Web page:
Setting Up For VIX Spike With VXX Options

If a spike in volatility is what’s coming up, a trader in VXX options is showing the way.

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Reviewed by: Scott Nations
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Edited by: Scott Nations

This is a weekly column focusing on ETF options by Scott Nations, a proprietary trader and financial engineer with about 20 years of experience in options. Almost 128 million options on ETFs were traded in June, and because ETFs and options are among the fastest-growing financial vehicles in the world, it only makes sense to combine the two. This column highlights unusually large or interesting ETF options trades to help readers understand where traders believe a particular ETF may be headed. In doing so, Nations examines the underlying options strategy.

The iPath S&P 500 VIX Short-Term Futures ETN (VXX | B-62) is notorious. It’s a debt instrument that trades like a stock and erodes in value like an option. It’s also one of the most active exchange-traded notes (ETNs) in the world. And one institutional trader thinks it’s going to rally more than 25 percent in the next two months.

The ETN’s long-term performance has been terrible, because VXX expresses its mandate with futures on the CBOE Volatility Index (VIX), the market’s leading measure of volatility. VIX futures are usually substantially more expensive than the cash VIX index that so many people follow. This “basis” is caused by the fact that VIX, unlike a basket of stocks, can’t be replicated.

This means that not only are the VIX futures that VXX holds more expensive than the VIX index, longer-dated futures are more expensive than shorter-dated futures because VIX futures decay gradually each day to converge on the lower VIX value on the day the futures expire.

Since VXX is constantly long these more expensive futures and is selling nearer-dated and cheaper futures each day, and buying longer-dated and more expensive futures, it will naturally evaporate over time, as you can see from the chart below:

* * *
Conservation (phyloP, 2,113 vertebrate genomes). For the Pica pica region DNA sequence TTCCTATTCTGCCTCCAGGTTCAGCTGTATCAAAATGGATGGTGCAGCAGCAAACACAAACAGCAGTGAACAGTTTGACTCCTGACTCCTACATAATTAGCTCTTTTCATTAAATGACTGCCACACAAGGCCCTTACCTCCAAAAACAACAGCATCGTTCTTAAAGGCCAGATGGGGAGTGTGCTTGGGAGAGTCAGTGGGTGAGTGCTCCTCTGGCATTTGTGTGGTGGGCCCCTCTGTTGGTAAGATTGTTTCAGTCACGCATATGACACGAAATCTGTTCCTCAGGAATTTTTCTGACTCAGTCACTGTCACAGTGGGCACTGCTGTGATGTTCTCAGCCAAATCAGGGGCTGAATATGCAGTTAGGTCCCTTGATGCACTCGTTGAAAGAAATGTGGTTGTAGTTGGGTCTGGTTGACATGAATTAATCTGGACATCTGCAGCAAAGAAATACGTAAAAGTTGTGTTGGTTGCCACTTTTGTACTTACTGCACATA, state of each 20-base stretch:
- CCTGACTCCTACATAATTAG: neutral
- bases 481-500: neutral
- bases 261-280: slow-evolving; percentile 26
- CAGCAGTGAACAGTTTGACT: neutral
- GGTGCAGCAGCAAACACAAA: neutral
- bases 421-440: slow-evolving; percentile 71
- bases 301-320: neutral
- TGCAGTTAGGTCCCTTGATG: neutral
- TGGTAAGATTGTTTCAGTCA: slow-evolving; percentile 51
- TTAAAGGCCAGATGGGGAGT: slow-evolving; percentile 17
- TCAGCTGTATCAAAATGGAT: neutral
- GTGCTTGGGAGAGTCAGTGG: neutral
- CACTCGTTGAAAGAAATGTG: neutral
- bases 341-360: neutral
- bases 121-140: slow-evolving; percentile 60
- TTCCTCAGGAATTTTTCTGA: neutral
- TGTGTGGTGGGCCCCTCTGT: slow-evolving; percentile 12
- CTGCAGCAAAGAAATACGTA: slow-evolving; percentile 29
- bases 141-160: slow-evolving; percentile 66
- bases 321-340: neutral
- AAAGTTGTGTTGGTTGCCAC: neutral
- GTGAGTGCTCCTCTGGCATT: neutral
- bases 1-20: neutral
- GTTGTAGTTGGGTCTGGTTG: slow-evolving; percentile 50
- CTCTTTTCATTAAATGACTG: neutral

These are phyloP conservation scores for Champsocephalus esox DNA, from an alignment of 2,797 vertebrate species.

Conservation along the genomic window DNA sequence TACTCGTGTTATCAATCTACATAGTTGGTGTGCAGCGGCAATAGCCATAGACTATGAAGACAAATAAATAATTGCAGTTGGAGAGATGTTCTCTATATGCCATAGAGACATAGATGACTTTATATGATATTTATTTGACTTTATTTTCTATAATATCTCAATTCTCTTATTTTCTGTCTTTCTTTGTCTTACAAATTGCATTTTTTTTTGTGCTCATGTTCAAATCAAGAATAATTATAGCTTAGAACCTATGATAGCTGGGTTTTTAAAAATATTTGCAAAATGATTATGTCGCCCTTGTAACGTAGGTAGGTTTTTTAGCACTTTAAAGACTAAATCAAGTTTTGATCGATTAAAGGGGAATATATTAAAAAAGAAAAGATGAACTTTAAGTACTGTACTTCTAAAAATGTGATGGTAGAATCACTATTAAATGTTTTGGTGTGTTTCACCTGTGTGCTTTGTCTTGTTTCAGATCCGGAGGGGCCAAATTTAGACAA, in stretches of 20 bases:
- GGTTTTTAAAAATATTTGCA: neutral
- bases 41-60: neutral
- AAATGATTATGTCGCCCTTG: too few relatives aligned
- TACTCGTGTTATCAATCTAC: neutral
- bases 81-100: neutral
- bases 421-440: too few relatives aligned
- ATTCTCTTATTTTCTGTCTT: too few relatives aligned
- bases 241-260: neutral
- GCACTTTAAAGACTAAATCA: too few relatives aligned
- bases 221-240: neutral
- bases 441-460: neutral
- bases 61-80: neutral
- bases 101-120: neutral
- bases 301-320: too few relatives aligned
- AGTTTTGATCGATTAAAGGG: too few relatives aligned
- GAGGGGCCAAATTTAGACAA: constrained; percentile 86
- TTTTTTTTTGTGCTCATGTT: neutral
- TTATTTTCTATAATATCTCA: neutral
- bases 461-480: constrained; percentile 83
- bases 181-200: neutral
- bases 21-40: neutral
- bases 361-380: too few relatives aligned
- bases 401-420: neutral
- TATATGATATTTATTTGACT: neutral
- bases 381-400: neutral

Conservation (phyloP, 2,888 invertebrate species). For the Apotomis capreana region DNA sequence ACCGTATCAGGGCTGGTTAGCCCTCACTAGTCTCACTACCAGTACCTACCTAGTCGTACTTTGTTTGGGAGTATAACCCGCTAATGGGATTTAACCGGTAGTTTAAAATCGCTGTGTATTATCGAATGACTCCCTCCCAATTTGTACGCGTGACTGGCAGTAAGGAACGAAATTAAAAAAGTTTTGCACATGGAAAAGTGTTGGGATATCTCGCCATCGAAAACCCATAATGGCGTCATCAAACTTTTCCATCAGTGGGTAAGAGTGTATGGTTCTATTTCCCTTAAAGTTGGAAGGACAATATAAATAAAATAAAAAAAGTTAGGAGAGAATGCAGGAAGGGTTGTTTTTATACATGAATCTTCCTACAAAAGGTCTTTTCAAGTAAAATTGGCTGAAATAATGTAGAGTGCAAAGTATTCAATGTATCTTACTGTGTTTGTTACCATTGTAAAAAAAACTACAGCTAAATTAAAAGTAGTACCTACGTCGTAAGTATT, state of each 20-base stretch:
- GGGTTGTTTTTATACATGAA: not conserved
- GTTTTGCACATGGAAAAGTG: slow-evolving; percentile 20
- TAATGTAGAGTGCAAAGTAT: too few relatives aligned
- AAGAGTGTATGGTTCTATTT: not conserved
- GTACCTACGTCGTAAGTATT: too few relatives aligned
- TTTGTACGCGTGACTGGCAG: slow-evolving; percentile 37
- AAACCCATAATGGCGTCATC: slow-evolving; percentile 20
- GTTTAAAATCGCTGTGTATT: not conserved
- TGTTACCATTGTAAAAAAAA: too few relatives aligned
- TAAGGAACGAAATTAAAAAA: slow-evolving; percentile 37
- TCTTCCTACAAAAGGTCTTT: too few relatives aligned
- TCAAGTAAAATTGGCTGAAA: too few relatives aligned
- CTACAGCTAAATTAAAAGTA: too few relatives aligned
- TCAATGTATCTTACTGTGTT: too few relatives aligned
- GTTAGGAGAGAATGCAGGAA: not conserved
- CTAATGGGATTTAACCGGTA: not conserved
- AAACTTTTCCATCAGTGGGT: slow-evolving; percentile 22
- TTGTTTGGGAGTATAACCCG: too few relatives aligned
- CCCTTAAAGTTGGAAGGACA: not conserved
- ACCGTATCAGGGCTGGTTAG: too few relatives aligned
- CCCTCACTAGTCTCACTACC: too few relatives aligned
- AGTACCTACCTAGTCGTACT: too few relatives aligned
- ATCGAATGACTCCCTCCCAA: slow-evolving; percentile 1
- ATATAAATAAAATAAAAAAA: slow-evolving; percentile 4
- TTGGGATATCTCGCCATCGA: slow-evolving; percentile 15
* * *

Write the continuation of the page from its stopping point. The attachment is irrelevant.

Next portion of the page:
While VXX obviously presents challenges, it was never intended to be a long-term holding. It’s a trading instrument that might be bought as a short-term hedge against an equity portfolio. Even then, it’s a pretty blunt instrument when sharper tools would generate a better result. That said, users of VXX continue to use it.

The Options Trade Setup

One institutional user of VXX wants to participate if VXX rallies significantly but is worried about VXX’s tendency to melt away over time. So he bought call options on VXX. The call options will melt away as the value of the options decay over time. That said, our institutional trader has defined his risk to the price paid for the options, unlike VXX, which might decline in value as it melts away and if VXX were to fall in value as expectations for stock-market volatility fall.

So, on Tuesday, our trader bought 10,000 of the $25 strike calls in VXX, expiring in August. The options cost $1.20 per share. Because each option corresponds to 100 shares, our trader now has the right to buy 1 million shares of VXX at $25.00 per share any time before his options expire at the close of trading on Aug. 21.

He paid a total of $1.2 million for that right and, because he bought the options, that premium paid—$1.2 million—is his maximum potential loss.

Examining The Payoff

You can see the simple payoff profile for this trade. All call purchases on ETFs share this general shape. Since our trader paid $1.20 per share, his breakeven point is $26.20. VXX has to be above that level at expiration to generate a profit. But below $26.20, the trade will result in a loss. And below $25.00, the loss will be the entire $1.20 spent.

Tough Row To Hoe

In buying a call on VXX rather than simply buying the ETN, our trader has defined the risk of the trade but made things pretty difficult for himself otherwise; he’s now long an eroding call option on an eroding ETN.

That’s not the only way this trade is like running uphill. VXX options are inordinately expensive. This August $25 strike call option trade implies an annualized volatility for VXX of more than 92 percent. That’s about eight times more expensive than a similar call option on the SPDR S&P 500 ETF (SPY).

Traders like VXX: Its average daily volume is more than 44 million shares for the last three months. That means it’s a trading vehicle rather than a long-term holding. We’ll see how our VXX call buyer makes out.


At the time of writing, the author didn’t own a position in VXX, and had a delta-neutral volatility position in various S&P 500 instruments. Also, the author’s firm, NationsShares, has created and licensed an alternative to the VIX. Follow Scott on Twitter @ScottNations.

Scott Nations is president and CIO of NationsShares. NationsShares is a leading developer of domestic and international option-based and option-enhanced investment products. He is the creator of VolDex (ticker symbol: VOLI), an improved measure of option-implied volatility on SPY, the S&P ETF.